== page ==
One of the most prevalent stereotypes of Chinese parenting is the “tiger mom:”a high-intensity, authoritarian approach to parenting that, as I can attest, is a pretty common facet of growing up in a Chinese household. Academic excellence is a matter of dire importance. Leisure activities are regarded as frivolous affairs, often disapproved of in favor of loftier pursuits like supplementary classes. Gaming with Dad or Mum? Catching a movie together? Heading out for a family picnic? These hardly happen, really.
In Chinese Parents, you aren’t the Pokémon trainer in control of your little critters; you are the Pokémon.
So I felt a tinge of bittersweet nostalgia when I played Chinese Parents, a game about the joys and perils of growing up as a Chinese kid. Since September 29, Chinese Parents, developed by Beijing indie developer Octopus Games, has racked up thousands of positive reviews and even spent a few weeks on Steam’s most-played chart. It peaked at 32,593 concurrent players according to SteamDB, for a time putting it ahead of games like Fallout 4 and Civ 5. That’s impressive for any game, but especially so for one that’s only playable in Simplified Chinese, which millions of Steam users can’t read.
Chinese Parents shows just how much Steam’s audience has grown in China; today nearly a quarter of Steam players are using the platform in Simplified Chinese. But more importantly, it’s a wildly enjoyable and relatable game that offers an achingly familiar experience for those who had to endure the stresses of steep parental expectations.
The stresses of childhood
Dealing with such anxiety isn’t just for adolescents only, of course—and that’s why Chinese Parents has you begin the game as a literal baby, much like the opening scene of Fallout 3 where you’re born to a dingy hospital room. Popping out of your mother’s womb as a wee tot in much more sanitary surroundings, Chinese Parents is immediately heartwarming. The first thing you see is your family beaming at you, the morning sunlight streaming through the window as its brilliance slightly blurs your vision. Then you spot your dad looking back at you with pride, his eyes brimming with joyful tears.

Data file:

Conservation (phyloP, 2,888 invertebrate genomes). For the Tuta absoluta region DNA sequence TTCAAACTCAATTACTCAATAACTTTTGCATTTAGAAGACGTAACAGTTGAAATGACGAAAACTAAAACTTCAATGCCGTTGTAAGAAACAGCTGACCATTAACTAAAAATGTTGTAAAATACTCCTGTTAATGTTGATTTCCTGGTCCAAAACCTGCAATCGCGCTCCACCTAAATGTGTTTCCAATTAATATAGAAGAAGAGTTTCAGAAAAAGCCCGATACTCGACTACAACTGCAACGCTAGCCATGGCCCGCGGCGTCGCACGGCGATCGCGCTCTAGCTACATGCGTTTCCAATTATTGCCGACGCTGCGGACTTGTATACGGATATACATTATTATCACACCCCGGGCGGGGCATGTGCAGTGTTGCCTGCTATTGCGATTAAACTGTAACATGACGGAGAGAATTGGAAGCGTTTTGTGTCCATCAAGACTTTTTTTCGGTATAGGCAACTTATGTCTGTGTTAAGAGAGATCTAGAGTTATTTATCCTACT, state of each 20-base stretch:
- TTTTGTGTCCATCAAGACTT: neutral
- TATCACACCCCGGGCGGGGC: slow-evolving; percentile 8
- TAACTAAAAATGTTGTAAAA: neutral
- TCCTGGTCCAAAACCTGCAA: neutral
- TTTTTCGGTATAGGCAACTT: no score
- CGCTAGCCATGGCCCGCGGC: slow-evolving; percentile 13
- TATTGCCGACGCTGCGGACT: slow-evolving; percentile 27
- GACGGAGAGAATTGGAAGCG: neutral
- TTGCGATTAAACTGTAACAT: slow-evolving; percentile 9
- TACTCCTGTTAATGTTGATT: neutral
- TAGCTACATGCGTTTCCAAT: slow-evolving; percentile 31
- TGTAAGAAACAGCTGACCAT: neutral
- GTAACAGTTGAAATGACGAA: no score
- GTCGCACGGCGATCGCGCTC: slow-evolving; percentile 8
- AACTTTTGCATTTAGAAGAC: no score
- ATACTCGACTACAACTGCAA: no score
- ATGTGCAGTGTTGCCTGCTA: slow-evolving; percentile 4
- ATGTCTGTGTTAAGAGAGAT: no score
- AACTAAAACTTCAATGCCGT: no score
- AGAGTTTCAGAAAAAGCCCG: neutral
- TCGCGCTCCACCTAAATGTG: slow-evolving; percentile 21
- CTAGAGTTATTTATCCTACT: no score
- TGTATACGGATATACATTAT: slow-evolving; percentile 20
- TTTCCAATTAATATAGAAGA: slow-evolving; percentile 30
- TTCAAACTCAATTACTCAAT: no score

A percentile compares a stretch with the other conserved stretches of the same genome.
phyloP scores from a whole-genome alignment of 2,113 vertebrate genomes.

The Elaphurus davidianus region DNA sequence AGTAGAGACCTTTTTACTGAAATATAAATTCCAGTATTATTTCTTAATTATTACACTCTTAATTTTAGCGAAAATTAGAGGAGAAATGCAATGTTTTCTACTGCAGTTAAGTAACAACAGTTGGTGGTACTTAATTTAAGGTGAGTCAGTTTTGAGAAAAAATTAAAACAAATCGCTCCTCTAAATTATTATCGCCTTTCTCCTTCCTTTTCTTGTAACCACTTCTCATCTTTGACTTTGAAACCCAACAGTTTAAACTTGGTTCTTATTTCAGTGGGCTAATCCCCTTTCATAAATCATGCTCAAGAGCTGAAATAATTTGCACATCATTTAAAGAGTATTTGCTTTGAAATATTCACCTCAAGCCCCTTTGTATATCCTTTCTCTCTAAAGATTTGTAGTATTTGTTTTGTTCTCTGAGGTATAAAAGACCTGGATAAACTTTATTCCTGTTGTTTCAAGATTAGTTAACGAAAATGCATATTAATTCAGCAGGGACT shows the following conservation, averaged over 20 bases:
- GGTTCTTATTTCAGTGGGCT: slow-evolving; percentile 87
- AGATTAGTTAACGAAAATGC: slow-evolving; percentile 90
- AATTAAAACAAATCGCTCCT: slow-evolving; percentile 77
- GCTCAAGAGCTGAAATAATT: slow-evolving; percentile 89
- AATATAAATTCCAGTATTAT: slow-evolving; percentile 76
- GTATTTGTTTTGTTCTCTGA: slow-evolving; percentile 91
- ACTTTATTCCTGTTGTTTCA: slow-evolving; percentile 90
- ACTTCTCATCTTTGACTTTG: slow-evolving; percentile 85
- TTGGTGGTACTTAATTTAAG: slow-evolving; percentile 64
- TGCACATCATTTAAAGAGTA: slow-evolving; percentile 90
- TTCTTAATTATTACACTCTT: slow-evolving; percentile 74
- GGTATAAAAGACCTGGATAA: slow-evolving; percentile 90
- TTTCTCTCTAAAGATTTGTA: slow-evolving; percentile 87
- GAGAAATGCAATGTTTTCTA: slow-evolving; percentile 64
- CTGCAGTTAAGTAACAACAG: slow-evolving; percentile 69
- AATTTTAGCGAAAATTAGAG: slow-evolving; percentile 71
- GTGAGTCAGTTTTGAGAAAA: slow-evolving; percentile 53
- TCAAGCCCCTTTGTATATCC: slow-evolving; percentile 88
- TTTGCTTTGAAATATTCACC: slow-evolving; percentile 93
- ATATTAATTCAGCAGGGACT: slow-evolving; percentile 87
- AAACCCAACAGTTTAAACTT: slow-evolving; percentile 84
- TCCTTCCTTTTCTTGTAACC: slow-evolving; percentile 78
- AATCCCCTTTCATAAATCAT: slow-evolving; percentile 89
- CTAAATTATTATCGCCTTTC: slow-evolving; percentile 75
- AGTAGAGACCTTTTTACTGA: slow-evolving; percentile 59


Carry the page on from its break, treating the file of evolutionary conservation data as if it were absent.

But that sentimentality only lasts for a moment, quickly giving way to the first goal you’ll face as a Chinese toddler: being a healthy baby boy. This is the first of many, many parental expectations you’ll encounter all the way till adulthood. On a mechanical level, fulfilling these goals means raising your stats—such as intelligence, sensitivity, endurance, memory, creativity, and charisma. So as a fresh new baby, accomplishing that goal means having to meet a minimum endurance requirement. Stats are color-coded, and raising this figure is about collecting as many gems of that particular color as possible in a mini game.
The crux of Chinese Parents is about prioritizing which stat to increase. Complicating matters is how you’ll also need to pick up certain baby maneuvers, like mustering the motor skills and strength to lift your head, or learning how to flip over from your back to your tummy. These, too, are dependent on the strength of your stats. Sounds simple enough, right?